“It may lead to delays in meeting deadlines or schedules, especially in time-constrained scenarios because the quest for perfection can be time-consuming.”
Anil Mohanty, senior HR leader
While maintaining quality and striving for excellence is commendable, the modern world demands speed, agility and prompt decision-making. Overemphasising perfection can significantly slow down multiple processes. Therefore, it’s necessary to find a balance to manage one’s perfectionism along with maintaining the efficiency of the work.
“Striking a balance is essential to ensure that one’s work aligns with established guidelines and procedures, while also recognising that being 100 per cent perfect may not be feasible. It’s about being calculative in how one approaches the pursuit of perfection,” opines Mohanty. An individual has to define his personal sense of perfection for himself.
“It’s more beneficial to accept that mistakes may occur, learn from them, and move forward, avoiding the same errors in the future,” advises Poddar. She shares her own experience — “I have worked with an individual who was a staunch perfectionist and highly focused on intricate details. However, after seeking multiple feedbacks and gaining experience within the organisation, he came to realise that extreme perfectionism may hinder career progression. As he grew within the organisation, he consciously decided to trust and let go, delegating responsibilities to an appropriate extent. He would only intervene in tasks when necessary or when critical decisions were required. This shift in approach proved beneficial.”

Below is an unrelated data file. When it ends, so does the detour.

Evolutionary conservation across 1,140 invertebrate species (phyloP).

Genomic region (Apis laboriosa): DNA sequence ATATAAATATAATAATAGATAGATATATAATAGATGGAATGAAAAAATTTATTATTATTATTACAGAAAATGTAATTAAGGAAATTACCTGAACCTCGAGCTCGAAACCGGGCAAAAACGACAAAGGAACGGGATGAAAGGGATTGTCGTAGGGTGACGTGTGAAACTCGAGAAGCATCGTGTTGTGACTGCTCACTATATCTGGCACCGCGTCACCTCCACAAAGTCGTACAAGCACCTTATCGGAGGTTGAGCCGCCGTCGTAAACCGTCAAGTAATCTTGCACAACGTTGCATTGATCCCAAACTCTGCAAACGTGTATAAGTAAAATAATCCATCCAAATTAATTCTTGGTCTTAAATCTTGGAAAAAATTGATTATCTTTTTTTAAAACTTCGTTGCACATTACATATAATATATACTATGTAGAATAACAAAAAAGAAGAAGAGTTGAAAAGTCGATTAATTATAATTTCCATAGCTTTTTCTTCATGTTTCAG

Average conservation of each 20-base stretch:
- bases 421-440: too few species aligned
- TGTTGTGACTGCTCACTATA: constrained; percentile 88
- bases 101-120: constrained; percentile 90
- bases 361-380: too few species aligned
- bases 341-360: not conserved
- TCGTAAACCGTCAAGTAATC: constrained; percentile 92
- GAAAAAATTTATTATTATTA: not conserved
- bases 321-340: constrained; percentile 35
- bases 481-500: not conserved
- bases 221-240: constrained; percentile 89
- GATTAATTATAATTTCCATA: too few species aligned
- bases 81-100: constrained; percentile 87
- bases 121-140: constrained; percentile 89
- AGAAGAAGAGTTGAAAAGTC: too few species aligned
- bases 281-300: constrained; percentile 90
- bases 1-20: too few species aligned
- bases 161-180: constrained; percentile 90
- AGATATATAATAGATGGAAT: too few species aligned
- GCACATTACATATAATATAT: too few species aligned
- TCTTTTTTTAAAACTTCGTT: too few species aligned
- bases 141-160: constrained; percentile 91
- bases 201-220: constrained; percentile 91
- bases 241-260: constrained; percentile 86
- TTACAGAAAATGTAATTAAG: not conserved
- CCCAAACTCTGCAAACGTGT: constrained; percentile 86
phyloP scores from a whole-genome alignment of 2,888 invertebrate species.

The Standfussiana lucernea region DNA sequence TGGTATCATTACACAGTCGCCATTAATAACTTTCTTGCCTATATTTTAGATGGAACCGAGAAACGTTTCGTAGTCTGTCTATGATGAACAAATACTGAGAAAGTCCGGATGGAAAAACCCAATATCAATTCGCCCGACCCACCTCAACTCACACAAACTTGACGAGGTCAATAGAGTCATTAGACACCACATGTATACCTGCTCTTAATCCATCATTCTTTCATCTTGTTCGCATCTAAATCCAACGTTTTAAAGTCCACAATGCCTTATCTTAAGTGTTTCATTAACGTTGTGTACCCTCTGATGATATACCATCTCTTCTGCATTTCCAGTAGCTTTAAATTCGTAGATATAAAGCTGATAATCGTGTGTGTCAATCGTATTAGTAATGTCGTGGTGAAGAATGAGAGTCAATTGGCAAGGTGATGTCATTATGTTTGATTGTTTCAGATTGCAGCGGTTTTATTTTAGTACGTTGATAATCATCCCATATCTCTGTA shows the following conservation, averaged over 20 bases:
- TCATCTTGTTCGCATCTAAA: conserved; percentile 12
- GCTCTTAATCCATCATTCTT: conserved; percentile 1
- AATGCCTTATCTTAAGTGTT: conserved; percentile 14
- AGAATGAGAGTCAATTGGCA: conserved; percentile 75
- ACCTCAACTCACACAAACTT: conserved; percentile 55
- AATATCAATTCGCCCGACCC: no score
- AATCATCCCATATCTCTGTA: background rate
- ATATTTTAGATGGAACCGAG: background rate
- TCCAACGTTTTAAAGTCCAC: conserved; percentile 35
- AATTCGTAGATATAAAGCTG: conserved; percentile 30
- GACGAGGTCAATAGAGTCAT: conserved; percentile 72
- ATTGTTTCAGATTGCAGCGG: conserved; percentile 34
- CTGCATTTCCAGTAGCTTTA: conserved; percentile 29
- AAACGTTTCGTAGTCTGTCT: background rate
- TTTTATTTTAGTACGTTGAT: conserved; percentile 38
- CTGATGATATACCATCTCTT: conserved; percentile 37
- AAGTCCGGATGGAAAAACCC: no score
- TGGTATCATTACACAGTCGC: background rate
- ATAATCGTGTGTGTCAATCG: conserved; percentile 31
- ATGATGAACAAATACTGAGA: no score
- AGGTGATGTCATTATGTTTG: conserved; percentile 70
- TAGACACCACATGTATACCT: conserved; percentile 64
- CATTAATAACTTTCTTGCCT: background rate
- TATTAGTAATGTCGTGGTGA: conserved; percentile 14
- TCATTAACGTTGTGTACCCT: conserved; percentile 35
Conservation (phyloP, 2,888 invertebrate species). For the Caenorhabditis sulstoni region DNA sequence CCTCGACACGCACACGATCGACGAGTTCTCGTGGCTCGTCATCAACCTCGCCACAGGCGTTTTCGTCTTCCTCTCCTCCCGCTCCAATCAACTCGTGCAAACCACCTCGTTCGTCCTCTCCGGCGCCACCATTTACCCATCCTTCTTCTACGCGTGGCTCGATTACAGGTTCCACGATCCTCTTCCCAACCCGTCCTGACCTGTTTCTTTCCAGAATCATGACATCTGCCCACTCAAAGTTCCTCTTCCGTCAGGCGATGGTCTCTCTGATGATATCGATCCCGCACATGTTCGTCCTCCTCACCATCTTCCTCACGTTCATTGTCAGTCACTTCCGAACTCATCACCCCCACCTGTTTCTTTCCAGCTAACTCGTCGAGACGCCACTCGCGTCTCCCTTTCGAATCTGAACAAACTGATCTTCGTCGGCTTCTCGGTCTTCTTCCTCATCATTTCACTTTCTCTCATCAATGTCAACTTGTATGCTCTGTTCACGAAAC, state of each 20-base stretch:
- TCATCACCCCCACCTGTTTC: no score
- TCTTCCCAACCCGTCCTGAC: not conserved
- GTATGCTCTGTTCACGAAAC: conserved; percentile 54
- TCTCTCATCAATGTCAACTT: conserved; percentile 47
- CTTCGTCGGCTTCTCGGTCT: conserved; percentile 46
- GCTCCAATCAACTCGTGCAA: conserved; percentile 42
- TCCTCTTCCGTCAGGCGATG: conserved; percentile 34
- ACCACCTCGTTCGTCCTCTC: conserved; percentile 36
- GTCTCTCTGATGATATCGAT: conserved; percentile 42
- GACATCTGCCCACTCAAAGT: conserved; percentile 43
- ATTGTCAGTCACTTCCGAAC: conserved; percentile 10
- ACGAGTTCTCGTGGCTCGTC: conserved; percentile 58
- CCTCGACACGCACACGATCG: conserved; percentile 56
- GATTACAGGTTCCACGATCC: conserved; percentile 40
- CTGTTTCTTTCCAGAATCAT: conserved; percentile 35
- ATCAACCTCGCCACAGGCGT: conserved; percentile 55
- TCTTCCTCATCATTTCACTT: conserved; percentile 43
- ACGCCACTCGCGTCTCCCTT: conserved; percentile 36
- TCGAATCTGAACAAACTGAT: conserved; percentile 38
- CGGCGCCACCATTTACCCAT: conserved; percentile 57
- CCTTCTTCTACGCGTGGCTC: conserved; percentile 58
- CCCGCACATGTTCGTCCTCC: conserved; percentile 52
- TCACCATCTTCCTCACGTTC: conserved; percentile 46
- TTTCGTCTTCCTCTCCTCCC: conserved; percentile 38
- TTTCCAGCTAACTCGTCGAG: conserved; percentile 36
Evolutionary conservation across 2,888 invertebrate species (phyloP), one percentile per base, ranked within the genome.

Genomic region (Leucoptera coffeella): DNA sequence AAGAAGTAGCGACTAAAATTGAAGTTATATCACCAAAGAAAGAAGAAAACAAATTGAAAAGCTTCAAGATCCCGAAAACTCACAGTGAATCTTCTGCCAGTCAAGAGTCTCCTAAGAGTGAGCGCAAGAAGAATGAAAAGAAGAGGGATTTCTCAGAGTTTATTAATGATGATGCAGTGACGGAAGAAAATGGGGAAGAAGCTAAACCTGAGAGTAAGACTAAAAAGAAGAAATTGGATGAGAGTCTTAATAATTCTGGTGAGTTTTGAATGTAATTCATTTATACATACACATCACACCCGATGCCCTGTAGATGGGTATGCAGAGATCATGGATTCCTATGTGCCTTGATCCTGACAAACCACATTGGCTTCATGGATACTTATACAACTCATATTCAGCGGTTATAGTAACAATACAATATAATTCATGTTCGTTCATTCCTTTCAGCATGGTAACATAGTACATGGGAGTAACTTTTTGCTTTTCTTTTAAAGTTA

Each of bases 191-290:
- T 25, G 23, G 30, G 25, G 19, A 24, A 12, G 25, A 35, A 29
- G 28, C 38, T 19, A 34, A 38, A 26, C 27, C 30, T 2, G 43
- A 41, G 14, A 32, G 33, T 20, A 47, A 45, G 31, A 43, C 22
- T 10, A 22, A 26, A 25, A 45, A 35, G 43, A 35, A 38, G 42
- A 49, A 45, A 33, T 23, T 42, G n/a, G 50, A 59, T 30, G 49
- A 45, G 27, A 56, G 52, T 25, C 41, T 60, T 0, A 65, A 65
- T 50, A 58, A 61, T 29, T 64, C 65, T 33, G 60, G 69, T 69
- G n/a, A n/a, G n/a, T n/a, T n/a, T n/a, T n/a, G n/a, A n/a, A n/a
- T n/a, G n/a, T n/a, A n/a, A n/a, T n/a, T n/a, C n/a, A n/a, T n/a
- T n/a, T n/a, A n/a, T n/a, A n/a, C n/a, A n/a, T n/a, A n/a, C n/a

Every individual has a unique personality and approach to work. Some naturally tend toward perfectionism, while others focus more on efficiency. Understanding these differences can foster collaboration and a more balanced perspective in a team or organisation.
Instead of directly pointing out errors or scrutinising data with a perfectionist lens, Poddar suggests “One should encourage individuals to explore how they can enhance a situation; encourage them to consider the pros and cons, to generate more ideas, and to identify opportunities for improvement themselves.” As she rightly points out, “This approach signifies a shift towards coaching, where individuals understand the importance of being detail-oriented and are actively involved in identifying and rectifying mistakes, with guidance from others.”